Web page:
Richard John Jones & Max Allen, Develop Your Legitimate Strangeness, 2014 (foreground) and Bruce Lacey, Awakening of the Earth Goddess, Rougham, 1982 (background)

Schizophonia, 2013

A group show engaging the histories of music, sound and speech as reinterpreted and written by artists. From Latifa Echakhch’s geopolitical scores and Adrian Piper’s funk lessons to a concert by a group that Hiwa K has assembled in Delme, the exhibition presented works that sketched diverse aural genealogies. Held at La Synagogue de Delme and co-curated with Sam Thorne.

With: Lawrence Abu Hamdan, Latifa Echakhch, Sharon Hayes, Hiwa K, Franck Leibovici, Eileen Simpson/Ben White, Adrian Piper, The Otolith Group

Latifa Echakhch, Resolutions (in progress), 2009. Credit: OH. Dancy

Nothing Beautiful Unless Useful, 2013

Nothing Beautiful Unless Useful delved into nineteenth century industrialisation and the making and patronage of art. Centering on the relationship between art and social reform between 1850 and 1950, this exhibition focused on three case studies: Thomas Horsfall’s Manchester Art Museum (1886-1953), Leeds Art Club (1903-1923) and Mass Observation (1937-1950). All three organisations simultaneously looked to art as a means to “instruct” and empower the working classes, and promote social progress.

The exhibition took place at the Whitechapel Gallery and was the result of a fellowship with the Contemporary Art Society, which entailed researching public collections in the north of England, from Liverpool to Manchester, through to Leeds and Carlisle.

With: Graham Bell, Frank Brangwyn, Edward Burne-Jones, Walter Crane, Emily Ford, Eric Gill, James Hamilton Hay, William Henry Hunt, William Holman Hunt, Humphrey Jennings, Jacob Kramer, L. S. Lowry, Patti Mayor, Gwladys Rodgers, John Ruskin, Humphrey Spender, Emily Gertrude Thomson

Plus ou moins sorcières, 2012

Plus ou moins sorcières was the precursor to The Witching Hour and the result of a year-long curatorial residency, three exhibitions and an events series at La Maison populaire, Montreuil in Greater Paris. The exhibitions approached the figure of the witch as a militant symbol and in its relation to feminism, queerness, nature, rituals, collectivity and capitalism.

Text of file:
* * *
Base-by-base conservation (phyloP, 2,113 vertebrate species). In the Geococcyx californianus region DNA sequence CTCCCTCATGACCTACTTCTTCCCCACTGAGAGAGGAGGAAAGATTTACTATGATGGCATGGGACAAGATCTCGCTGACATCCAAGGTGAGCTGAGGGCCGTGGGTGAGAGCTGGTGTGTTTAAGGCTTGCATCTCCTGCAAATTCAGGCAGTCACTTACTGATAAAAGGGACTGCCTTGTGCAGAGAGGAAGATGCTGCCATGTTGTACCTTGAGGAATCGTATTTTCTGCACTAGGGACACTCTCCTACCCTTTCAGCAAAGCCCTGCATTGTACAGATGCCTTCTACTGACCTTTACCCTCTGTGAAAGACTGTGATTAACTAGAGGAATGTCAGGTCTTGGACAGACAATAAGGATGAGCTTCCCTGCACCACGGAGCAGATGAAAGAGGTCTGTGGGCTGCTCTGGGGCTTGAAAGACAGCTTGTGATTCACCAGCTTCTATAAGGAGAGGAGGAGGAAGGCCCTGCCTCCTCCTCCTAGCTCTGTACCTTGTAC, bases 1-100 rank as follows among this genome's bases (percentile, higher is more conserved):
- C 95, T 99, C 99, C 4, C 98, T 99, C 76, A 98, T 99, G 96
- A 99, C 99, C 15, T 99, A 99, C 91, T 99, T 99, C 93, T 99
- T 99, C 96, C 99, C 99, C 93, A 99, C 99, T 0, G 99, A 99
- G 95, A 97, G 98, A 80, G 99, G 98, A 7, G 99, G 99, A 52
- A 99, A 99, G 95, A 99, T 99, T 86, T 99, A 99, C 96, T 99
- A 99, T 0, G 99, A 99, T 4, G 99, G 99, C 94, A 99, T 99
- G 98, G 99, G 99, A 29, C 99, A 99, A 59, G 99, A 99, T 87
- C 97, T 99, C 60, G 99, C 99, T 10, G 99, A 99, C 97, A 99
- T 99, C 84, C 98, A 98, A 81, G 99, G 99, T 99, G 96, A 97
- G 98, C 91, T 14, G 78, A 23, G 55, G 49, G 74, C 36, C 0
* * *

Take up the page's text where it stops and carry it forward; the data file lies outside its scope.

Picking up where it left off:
With: Pauline Boudry and Renate Lorenz, AA Bronson, Vanessa Desclaux and Morgane Lory, Camille Ducellier, Mikala Dwyer, Victoria Halford and Steve Beard, Latifa Laâbissi, Candice Lin, Silvia Maglioni and Graeme Thomson, Olivia Plender and Patrick Staff, Marie Preston, Joan Jonas, Birgit Jürgenssen, Suzanne Treister

Candice Lin, Sycorax’s Collections (Herbarium), 2011

Tropicomania: the social life of plants, 2012

Using anthro­pol­o­gists Arjun Appadurai and Igor Kopytoff’s con­cepts of “so­cial life” or “cul­tural biog­raphy” of objects, this group exhi­bi­tion set out to map the socio-eco­nomic, cul­tural and polit­ical impli­ca­tions behind the cir­cu­la­tion of trop­ical plants since the end of the 16th cen­tury. Held at Bétonsalon, Paris and co-curated with Mélanie Bouteloup and Flora Katz. Scientific cura­tors: Françoise Vergès and Serge Volper.

With: Hendrick Danckerts, Édouard Bouët-Willaumez, Germaine Krull, André Lassoudière, Lois Weinberger, Amos Gitaï, Claire Pentecost, Dan Peterman, Dominique Juhé-Beaulaton, Mark Dion, Maria Thereza Alves, Otobong Nkanga, Yo-Yo Gonthier, Pablo Bronstein, Marie Preston

Installation view. Credit: Grégory Copitet

Hydrarchy: Transitional and Transformative Seas, 2012

A sequel to the exhibition Hydrarchy: Power and Resistance at Sea at Gasworks, this group show curated with Mia Jankowicz for Contemporary Image Collective in Cairo continued its exploration into the sea as a geopolitical space.

With: Mathieu Kleyebe Abonnenc, Ayed Arafah, Bouchra Khalili, Uriel Orlow, The Otolith Group, Xaviera Simmons, Take to the Sea (Lina Attalah, Laura Cugusi, Nida Ghouse, Shaimaa Yehia and Mohamed Abdel Gawad), Lawrence Weiner

Image: Ayed Arafah (foreground) and Xaviera Simmons (background)

One caption hides another, 2011

One cap­tion hides another aimed to expand the field coun­tering offi­cial his­tory by taking as a depar­ture point a key topic in cur­rent muse­o­log­ical debates, that of anthro­po­log­ical resti­tu­tion.  The exhibition fur­ther prob­lema­tised the dis­place­ment between tra­di­tional and cult object, on the one hand, and his­tor­ical and muse­o­log­ical object, on the other. Held at Bétonsalon, Paris and co-curated with Melanie Bouteloup.